November the 5th.
Its a well known date in many people’s calenders as it is a reminder of Guy Fawke’s plot to blow up The Houses of Parliament back in 1605. But it may take on new meaning if a new video, allegedly from Anonymous, is to be believed:
“Facebook knows more about you than your family,” says the message.
The hacker group Anonymous, responsible for a series of attacks on websites of governments, companies and credit card network games online PlayStation Network (PSN), Sony announced it will hold a mass attack against Facebook in November 5. The goal of the criminals is to overthrow the site, which has more than 700 million registered users.
The attack was confirmed both through Twitter and the video above that was posted on YouTube.
In it, the recording says that social networking has helped governments, “selling information to users and ensuring access to clandestine security firms to spy on people all over the world.”
They even say in the statement that “everything you do on Facebook is the social network, regardless of privacy settings,” and that “it is impossible to delete the account because the data are stored on Facebook.” “Facebook knows more about you than your family,” says the message.
The group also warns that the day of the attack “will go down in history.”
On social networking site Twitter, Anonymous posted a message saying that he was organizing what it calls “Operation Facebook” (# opfacebook), but not all members agreed or participated in the preparation of the attack.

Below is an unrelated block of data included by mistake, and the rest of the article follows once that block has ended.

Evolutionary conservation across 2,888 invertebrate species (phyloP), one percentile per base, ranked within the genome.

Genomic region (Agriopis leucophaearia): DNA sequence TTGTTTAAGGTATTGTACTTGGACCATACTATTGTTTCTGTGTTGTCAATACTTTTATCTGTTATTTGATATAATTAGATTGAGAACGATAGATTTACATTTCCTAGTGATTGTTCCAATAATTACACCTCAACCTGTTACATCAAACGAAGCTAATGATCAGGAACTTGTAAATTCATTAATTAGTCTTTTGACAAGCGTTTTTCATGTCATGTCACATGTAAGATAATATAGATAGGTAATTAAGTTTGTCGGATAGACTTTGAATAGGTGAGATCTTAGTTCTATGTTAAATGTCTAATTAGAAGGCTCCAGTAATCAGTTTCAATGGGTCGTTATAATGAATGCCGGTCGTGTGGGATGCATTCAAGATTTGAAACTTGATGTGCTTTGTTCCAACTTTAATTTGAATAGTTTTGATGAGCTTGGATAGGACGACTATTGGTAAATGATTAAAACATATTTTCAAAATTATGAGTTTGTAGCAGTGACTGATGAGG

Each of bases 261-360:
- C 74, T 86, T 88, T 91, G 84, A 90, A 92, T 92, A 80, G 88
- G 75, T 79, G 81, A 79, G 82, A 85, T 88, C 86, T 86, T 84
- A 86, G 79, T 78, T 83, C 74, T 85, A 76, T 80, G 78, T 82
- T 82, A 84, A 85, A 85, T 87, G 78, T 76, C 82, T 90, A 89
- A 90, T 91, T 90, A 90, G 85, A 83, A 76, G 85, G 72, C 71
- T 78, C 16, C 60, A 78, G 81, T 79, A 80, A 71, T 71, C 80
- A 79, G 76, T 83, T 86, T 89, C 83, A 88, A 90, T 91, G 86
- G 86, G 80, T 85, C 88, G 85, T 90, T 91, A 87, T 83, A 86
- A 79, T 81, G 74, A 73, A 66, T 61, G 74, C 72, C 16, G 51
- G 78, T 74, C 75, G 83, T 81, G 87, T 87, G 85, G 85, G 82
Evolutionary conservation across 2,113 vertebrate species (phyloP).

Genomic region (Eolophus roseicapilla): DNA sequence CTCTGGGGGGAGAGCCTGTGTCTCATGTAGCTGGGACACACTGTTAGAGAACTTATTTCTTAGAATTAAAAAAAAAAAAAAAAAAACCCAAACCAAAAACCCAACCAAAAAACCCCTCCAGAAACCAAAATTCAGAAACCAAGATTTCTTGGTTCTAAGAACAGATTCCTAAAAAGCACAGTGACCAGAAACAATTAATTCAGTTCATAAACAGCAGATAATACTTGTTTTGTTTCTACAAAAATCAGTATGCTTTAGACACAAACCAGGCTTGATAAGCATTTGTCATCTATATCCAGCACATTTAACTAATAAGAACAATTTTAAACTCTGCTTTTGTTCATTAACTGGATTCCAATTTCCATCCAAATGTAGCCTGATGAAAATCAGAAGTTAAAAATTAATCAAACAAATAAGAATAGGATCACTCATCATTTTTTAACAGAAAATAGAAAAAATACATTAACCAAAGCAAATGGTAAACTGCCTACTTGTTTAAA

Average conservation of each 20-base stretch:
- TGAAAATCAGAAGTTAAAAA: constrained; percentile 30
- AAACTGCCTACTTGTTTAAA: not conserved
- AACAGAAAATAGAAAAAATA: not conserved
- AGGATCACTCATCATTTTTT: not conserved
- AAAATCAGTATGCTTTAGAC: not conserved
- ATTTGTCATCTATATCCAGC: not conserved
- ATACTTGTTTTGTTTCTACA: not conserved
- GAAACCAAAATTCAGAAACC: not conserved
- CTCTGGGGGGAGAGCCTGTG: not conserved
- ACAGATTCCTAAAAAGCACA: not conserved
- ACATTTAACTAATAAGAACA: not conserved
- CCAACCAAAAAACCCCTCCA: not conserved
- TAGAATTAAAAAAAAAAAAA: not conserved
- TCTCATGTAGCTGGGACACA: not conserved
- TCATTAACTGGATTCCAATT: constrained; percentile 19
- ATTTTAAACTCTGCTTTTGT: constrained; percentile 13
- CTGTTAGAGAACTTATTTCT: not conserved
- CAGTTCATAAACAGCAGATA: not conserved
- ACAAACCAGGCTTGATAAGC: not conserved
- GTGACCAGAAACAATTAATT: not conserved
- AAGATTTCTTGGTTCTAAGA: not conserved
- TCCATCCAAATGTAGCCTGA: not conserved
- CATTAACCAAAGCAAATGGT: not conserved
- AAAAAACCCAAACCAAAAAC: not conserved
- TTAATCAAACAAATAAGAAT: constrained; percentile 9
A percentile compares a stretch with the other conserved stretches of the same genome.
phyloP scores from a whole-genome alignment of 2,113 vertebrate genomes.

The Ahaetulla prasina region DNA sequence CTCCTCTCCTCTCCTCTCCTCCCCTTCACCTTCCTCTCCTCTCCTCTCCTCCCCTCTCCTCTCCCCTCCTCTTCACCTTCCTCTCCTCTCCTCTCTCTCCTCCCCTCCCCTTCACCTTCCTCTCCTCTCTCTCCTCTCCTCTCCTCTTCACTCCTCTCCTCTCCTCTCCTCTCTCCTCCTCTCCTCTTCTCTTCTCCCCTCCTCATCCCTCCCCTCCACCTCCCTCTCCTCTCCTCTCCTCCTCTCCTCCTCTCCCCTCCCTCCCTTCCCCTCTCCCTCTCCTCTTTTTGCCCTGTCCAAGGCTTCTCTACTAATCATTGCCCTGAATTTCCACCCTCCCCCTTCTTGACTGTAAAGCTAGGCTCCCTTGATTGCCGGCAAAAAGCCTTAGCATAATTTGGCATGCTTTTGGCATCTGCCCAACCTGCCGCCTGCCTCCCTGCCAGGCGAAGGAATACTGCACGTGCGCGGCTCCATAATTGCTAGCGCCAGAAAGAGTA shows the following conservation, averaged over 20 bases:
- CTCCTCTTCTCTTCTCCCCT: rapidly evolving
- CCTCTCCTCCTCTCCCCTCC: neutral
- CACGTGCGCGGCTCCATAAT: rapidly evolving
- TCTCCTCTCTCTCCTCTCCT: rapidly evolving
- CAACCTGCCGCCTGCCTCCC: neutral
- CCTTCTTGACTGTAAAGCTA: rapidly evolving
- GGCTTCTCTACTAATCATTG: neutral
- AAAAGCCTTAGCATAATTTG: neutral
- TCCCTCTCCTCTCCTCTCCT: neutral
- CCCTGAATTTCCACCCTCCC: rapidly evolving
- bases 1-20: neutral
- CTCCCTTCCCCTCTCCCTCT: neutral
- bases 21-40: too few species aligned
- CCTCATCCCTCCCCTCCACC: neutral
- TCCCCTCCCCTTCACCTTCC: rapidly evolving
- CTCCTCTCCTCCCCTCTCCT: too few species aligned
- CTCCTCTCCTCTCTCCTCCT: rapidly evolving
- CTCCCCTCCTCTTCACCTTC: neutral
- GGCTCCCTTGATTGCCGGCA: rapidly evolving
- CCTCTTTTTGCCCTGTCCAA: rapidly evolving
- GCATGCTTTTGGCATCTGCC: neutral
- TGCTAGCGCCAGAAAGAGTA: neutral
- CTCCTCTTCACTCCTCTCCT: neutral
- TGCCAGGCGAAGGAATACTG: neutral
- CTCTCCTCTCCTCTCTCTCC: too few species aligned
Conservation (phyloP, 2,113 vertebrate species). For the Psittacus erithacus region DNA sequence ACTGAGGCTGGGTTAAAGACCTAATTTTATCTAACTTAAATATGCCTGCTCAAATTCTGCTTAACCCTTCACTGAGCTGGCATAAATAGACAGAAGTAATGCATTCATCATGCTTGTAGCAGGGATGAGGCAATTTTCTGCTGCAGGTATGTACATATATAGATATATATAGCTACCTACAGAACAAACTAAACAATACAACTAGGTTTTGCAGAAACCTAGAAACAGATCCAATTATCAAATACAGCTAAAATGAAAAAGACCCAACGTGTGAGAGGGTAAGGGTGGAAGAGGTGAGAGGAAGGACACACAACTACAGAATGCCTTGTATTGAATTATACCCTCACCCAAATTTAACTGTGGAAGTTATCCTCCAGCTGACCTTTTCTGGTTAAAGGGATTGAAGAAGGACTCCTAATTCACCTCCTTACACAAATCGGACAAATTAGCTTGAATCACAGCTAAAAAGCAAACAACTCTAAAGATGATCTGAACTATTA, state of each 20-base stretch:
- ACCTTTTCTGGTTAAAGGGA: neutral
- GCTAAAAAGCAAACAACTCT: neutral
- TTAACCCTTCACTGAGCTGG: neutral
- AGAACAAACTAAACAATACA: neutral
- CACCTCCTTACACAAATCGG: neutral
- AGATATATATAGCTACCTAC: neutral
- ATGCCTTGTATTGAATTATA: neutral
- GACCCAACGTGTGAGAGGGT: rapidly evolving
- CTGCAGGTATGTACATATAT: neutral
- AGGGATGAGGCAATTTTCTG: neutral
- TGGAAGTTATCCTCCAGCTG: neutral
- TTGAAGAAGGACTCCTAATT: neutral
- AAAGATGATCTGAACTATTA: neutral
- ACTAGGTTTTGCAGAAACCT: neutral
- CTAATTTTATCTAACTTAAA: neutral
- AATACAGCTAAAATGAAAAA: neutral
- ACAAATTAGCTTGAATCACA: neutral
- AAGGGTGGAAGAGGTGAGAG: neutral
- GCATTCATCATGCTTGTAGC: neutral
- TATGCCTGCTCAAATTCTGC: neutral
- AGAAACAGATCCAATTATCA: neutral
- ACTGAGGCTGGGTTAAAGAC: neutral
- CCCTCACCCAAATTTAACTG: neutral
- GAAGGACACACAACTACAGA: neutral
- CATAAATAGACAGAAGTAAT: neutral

There are suspicions that the attacks are to try to strengthen the social network Anon +, created by the gruop. The community site for Google + service was banned by Google, which would have angered members of Anonymous.
Facebook has declined to comment on the threat thus far.
Personally I have some doubts about it because its not up to the same quality standards of previous productions from the hacking group. Not only that, there hasn’t been any mention of this video clip from any of the usual Twitter sources either.
Even so, it does show that Facebook still isn’t particularly popular with some segments of the internet, despite some changes to its security and privacy stances in recent months.
Whatever happens, there are sure to be bonfires and fireworks on November the 5th. Will any of them be on Facebook though?